On Breakouts

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Let me cut to the chase, I can read a chart, but I would almost never invest based on a chart. In fact, I’ve always been baffled by who it is that buys a “breakout.” Seriously, why pay more than yesterday’s price, when you could have bought it yesterday for less?? What is it that makes investors so excited to pay up??

Like many psychological riddles in the finance game, I’ve simply come to accept that there are many ways to do things. Sure, my way seems to work better if you want to make a pile of money, but buying breakouts does seem to improve your IRR, as it truncates the period of ownership down to the moment when something appears to be “happening.”

I bring all of this up because a few months back, I was on a panel with several other investors and the topic of uranium came up. Oddly, these investors were quite dismissive of uranium.

I’m paraphrasing but this was the general tone, “But Kuppy, we all heard this uranium story 5 or 7 years ago. There are guys on twitter who’ve been going on about uranium for nearly a decade. Careers have been wasted while waiting for this to “work.” If it hasn’t gone up yet, why would it go up now??”

Of course, I gave my explanation of why now matters, with a focus on what I believe are accelerating deficits, how underfeeding appears to have swung to overfeeding, and why SPUT sequestering pounds is potentially quite reflexive. To which, they all sorta shrugged and said (again paraphrasing), “if it starts working, we’ll just buy the breakout.”

It was at that moment that I suddenly understood who it was that enjoyed paying up for an asset. You see, many investors have very little confidence in their own work. They’d much rather rely on others who are chasing an object in motion to validate that the time has come.

Now, as a portfolio manager, sometimes I’m forced to pay up, sometimes it’s just so compelling that I choose to chase an object that’s already in motion. There’s nothing wrong with that, but I only pay up because I couldn’t get enough shares when it was cheaper. It’s never because I waited for the price to appreciate. Naturally, I’d much rather slowly accumulate on dips and that’s usually how I build positions. If I waited for the price to rise before piling in, I’d surrender my edge. Why give up 20% or 30% or more in terms of entry price just to have someone else validate my work?? In the hedge fund industry, that level of slippage is considered a pretty decent year. Why would I forfeit that performance to someone else??

Returning to uranium, I feel strongly that there’s a cohort of investors that vaguely know the uranium story, and they’ve been bored to death by it. Some have fished around in the pond and left to go find better opportunities. They’re out there, but they’re waiting for some sort of validation that the market has actually grown tight and we’re into the “price-discovery phase.” These investors plan to play the “breakout.”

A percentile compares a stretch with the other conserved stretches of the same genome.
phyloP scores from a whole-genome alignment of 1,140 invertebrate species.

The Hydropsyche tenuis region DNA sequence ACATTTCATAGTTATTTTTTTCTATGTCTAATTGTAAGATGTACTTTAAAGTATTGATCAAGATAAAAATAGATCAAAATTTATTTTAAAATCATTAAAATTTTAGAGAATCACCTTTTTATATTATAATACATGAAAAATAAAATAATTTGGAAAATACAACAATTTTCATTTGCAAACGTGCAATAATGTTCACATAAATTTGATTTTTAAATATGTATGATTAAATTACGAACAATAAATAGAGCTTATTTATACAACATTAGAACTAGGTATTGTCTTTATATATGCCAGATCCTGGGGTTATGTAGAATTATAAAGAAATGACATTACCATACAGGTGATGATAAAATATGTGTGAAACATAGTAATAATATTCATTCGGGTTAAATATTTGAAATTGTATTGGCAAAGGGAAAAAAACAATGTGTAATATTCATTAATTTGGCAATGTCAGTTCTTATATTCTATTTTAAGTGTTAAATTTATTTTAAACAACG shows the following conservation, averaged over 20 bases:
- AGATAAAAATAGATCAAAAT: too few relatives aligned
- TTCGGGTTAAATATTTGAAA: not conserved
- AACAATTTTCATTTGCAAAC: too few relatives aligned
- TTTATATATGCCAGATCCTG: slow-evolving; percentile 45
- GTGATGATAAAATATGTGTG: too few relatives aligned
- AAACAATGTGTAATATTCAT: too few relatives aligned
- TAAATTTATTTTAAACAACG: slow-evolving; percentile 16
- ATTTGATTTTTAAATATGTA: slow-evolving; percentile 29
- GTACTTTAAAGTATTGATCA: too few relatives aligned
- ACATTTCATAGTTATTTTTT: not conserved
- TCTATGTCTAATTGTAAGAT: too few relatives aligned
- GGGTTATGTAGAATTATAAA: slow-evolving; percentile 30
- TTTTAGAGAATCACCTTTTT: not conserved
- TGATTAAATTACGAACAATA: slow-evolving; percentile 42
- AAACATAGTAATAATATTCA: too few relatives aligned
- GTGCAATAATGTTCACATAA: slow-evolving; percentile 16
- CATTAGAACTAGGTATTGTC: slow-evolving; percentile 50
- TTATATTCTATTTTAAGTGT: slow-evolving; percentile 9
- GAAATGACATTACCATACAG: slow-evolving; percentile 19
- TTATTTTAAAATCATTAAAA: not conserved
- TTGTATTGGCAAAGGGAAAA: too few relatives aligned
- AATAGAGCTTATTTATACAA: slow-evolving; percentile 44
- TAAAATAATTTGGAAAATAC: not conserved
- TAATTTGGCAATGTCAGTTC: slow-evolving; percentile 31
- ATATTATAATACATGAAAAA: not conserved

Meanwhile, the price of uranium has ground higher during the past few weeks. Excluding a brief spike when Russia invaded Ukraine, the uranium spot price has been making multi-year highs almost daily. SPUT finally woke up over the past few days. I’m pretty confident that there are hordes of “breakout investors” out there; but which breakout are they watching? Is it the spot uranium market at $60 or $65 or some other magical number? Is it SPUT at $18 or $20 or some other magical number?? I can draw lines with my crayon, but I don’t know what it is that sets these guys off. All I know is that the market is tiny, and it doesn’t take much capital to move it. If a few big shooters show up, it’s likely going to impact pricing. If a few of them chase, I think there’s going to be real price discovery.

If $20 on SPUT is the magical level, will some of the smarter “breakout investors” start buying at $19 so that they’re positioned?? What about the high $18s?? If that’s the case, it’s almost as if there is a gravitational pull higher as the price rises. What is the magical tipping point that sets the breakout investors in motion??

Once again, I’ve genuinely wondered about the mindset and mentality of investors who only buy when something is going up. I’m a value investor, for the past year and change, I’ve added to my uranium exposure on dips. I like to buy things as cheaply as possible, as price means everything to me. Then there are those for whom price means nothing, yet momentum means everything. I often feel like we’re playing different games while using the same chess pieces. However, I know that those guys are out there and they’re waiting to pounce. For this reason, I genuinely wonder if there’s an air-pocket above the magic breakout levels of roughly $65 in spot and $20 in SPUT.

I’ve been waiting for over a year for uranium to get back in motion. Based on my research, which may be challenged, the physical market has tightened up. Underfeeding has swung to overfeeding and the deficits are getting worse due to the overfeeding. Widely followed metrics like SWU and conversion cost are flashing bright red, and it feels like something is about to break in the whole uranium ecosystem. Often, in an insular industry like uranium, it’s hard to discern what is rumor, as opposed to fact. I do my best, but in the end, price doesn’t lie. Price is now trending higher. The buyers are having the upper hand here. Meanwhile, I think the breakout boys are on the sidelines, praying for their opportunity to pay up and then chase. I don’t understand why they do it the way they do it, they probably don’t either, but that’s just what they do. Once the chase starts, I don’t think it stops. I figure that the second half of 2023 is when the fun part starts. I’m pretty damn maxed out when it comes to uranium.

Disclosure: Funds that I control are long various uranium related assets.

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